Energy stocks have been slumping in the current month. ExxonMobil (XOM) and Chevron (CVX) have fallen 5.5% and 5.8%, respectively, so far in October. Royal Dutch Shell (RDS.A) and BP (BP) have slumped 4.1% and 3.0%, respectively, month-to-date. Energy stocks also plunged in the third quarter.
Energy stocks compared to equity market and oil prices
Energy stocks are slumping due to falling equity markets and plunging oil prices. So far this month, the S&P 500 Index (SPY) has fallen 2.8%, and WTI crude oil prices are down 2.7%.
The markets are feeling the effects of rising tensions ahead of US-China trade talks. Tensions increased after the US reportedly blacklisted several Chinese companies due to human rights violations. This development also affected oil prices.
To add to oil’s woes, the EIA (US Energy Information Administration) has downgraded its oil price forecast on unfavorable demand-supply dynamics. The EIA expects more production from the US to offset cuts by OPEC+ in the next year. However, demand growth remains uncertain due to geopolitical tensions. Oil prices are relevant for integrated energy companies, as they’re one of the main determinants of upstream earnings.
However, now these stocks are entering earnings season. Besides, the falls in these stocks have lowered their valuations and boosted their dividend yields. Let’s look at which of these stocks could be good buys ahead of their third-quarter earnings releases.
Upcoming earnings season
Wall Street analysts expect integrated energy companies’ earnings to fall in the third quarter. They expect lower oil prices to affect upstream realizations and earnings. However, better upstream production could partly support their earnings. Plus, analysts expect weaker oil spreads to affect downstream earnings.
Among the integrated energy stocks discussed here, analysts expect ExxonMobil’s earnings to fall the most by 49% YoY. Their estimate is in line with the company’s guidance for its third-quarter earnings.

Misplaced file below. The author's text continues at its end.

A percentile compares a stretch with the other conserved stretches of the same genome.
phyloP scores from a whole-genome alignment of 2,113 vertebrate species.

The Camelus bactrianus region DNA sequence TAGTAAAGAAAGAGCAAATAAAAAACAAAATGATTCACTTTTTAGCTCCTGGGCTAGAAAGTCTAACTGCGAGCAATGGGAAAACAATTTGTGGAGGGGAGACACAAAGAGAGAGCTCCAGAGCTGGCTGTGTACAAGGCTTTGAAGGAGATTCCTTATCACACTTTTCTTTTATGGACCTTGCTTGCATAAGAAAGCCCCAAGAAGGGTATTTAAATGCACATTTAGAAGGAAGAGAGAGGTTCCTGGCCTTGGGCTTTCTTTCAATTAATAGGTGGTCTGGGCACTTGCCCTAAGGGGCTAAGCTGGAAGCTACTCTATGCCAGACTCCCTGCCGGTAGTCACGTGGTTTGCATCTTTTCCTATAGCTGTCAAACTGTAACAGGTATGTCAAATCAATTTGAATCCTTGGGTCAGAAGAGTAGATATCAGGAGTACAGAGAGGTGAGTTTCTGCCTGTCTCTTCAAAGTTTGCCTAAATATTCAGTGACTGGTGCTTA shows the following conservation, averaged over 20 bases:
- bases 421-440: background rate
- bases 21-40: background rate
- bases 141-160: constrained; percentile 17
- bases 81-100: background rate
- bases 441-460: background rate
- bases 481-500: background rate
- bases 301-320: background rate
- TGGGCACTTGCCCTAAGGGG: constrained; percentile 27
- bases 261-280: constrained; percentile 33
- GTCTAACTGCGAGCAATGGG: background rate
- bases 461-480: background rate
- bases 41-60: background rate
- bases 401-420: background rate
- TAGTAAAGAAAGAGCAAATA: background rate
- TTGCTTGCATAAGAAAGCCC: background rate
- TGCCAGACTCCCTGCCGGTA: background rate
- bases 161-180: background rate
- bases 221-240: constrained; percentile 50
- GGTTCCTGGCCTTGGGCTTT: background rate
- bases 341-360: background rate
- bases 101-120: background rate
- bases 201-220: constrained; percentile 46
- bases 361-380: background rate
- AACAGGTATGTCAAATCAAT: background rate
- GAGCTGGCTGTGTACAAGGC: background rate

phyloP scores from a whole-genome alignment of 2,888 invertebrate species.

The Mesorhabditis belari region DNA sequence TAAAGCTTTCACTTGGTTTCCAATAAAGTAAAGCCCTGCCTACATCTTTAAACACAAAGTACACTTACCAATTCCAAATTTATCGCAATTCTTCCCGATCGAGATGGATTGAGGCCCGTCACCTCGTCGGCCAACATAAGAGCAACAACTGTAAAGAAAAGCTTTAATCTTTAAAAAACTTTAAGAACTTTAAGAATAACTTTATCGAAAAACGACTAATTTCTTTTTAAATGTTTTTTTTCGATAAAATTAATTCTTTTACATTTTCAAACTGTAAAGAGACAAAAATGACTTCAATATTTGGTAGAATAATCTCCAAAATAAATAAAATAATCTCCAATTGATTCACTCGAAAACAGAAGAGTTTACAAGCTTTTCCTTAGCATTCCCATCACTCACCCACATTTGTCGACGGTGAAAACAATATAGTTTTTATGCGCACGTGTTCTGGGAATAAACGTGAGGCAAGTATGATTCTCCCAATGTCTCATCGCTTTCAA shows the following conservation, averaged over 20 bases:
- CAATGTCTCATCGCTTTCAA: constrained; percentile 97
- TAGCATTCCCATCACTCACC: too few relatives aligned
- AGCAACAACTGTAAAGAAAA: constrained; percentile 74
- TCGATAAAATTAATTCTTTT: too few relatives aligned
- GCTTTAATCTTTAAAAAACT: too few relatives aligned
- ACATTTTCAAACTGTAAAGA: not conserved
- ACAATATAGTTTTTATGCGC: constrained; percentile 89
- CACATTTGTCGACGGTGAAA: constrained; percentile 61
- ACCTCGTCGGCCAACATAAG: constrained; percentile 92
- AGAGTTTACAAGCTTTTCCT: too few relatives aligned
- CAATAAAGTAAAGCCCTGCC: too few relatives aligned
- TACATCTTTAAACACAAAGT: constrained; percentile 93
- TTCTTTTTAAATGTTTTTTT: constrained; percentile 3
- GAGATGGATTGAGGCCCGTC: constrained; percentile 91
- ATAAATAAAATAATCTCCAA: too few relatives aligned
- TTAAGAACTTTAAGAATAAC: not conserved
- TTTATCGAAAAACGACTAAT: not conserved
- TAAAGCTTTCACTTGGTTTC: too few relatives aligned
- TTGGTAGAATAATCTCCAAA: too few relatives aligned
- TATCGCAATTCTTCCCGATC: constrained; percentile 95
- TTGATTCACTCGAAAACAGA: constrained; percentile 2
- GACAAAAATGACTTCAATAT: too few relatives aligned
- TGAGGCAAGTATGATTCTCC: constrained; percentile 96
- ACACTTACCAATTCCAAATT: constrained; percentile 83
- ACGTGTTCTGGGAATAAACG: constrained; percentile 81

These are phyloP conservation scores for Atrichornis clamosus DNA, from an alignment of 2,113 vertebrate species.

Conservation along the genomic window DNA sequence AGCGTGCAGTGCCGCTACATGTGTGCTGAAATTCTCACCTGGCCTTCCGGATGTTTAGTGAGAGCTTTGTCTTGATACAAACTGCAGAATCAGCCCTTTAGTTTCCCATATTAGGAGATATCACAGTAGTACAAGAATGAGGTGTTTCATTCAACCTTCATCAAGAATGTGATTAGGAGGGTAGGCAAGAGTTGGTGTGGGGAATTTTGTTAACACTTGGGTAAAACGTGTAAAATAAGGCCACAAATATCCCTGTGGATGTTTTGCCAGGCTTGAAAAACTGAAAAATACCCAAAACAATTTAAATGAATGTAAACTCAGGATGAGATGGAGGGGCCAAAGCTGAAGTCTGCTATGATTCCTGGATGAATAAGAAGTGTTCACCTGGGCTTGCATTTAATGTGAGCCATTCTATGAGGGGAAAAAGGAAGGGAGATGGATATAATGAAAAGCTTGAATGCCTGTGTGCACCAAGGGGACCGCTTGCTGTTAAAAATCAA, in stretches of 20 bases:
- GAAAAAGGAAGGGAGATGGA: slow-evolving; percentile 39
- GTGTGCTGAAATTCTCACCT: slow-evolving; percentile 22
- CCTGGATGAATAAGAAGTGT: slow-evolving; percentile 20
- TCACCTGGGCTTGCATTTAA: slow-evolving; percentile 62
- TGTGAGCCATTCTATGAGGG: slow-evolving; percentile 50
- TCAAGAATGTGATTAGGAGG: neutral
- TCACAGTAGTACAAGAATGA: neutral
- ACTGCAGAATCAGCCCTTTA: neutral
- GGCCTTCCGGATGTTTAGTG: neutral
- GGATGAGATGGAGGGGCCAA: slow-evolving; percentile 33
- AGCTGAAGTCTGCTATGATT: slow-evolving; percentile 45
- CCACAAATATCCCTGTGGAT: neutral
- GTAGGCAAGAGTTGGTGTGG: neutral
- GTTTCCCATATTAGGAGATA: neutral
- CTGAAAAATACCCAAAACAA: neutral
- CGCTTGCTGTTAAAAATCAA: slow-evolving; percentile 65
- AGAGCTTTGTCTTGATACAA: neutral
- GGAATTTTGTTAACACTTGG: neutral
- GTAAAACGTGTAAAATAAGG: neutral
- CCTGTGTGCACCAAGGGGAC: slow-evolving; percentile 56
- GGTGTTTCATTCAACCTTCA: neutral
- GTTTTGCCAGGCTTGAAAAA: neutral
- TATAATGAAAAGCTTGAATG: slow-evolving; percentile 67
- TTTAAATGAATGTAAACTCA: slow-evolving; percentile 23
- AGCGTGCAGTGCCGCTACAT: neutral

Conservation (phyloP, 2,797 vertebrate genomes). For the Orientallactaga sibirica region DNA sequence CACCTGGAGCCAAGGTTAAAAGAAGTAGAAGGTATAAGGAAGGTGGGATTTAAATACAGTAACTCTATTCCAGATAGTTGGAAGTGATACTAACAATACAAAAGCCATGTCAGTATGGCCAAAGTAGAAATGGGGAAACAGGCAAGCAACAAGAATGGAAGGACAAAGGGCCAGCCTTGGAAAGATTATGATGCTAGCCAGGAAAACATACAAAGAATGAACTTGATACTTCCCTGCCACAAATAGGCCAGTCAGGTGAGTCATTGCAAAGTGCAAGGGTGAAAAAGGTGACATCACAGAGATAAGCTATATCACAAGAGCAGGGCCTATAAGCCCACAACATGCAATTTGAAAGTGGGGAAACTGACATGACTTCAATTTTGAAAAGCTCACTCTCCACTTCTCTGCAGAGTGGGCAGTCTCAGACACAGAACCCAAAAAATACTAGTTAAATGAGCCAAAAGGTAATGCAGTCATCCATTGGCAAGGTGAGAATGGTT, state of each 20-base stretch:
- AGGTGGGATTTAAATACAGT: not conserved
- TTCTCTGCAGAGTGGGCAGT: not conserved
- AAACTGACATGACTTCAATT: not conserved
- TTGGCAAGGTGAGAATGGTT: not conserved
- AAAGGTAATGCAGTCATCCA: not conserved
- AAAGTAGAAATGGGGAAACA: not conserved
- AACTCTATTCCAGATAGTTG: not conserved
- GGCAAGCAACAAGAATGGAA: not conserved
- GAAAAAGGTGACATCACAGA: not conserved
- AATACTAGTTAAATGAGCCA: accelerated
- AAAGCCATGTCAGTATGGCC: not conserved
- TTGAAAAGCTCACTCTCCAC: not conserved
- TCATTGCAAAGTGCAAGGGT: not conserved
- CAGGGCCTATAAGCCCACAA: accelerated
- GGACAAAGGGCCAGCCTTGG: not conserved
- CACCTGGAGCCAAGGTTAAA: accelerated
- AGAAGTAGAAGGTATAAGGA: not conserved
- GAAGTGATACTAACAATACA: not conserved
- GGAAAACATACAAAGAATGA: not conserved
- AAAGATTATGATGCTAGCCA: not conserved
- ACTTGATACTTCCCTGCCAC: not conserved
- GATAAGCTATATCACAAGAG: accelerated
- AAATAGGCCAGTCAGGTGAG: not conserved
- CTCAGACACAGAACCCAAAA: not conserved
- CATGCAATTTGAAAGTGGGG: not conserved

Further, analysts expect BP’s earnings to fall 35% YoY. However, they expect lower declines of 20% and 15% YoY, respectively, in Chevron’s and Shell’s profits.
Dividend yields of energy stocks
Most of the above-mentioned companies have paid growing and reliable dividends in recent years, but Shell’s dividend payments have remained stable. However, the company has an active share buyback program. Shell announced the next tranche of its program during its last earnings results.
The ongoing slump in energy stocks has raised some of these companies’ dividend yields. Shell and BP have higher dividend yields of 6.7% each. However, ExxonMobil’s and Chevron’s yields are lower at 5.2% and 4.3%, respectively.
The fall in energy stocks has lowered their valuations. While Shell and BP are trading at 10.0x and 10.1x forward PEs, Chevron and ExxonMobil are trading at 14.5x and 16.3x forward PEs, respectively. Shell’s and BP’s valuations are likely affected by their higher debt levels compared to ExxonMobil and Chevron.
In a scenario of declining earnings, the best bets in the energy sector could be Shell and Chevron. These two companies are expected to post the smallest earnings falls in the third quarter. Between these two energy stocks, Shell seems better placed, with a higher dividend yield and a lower valuation.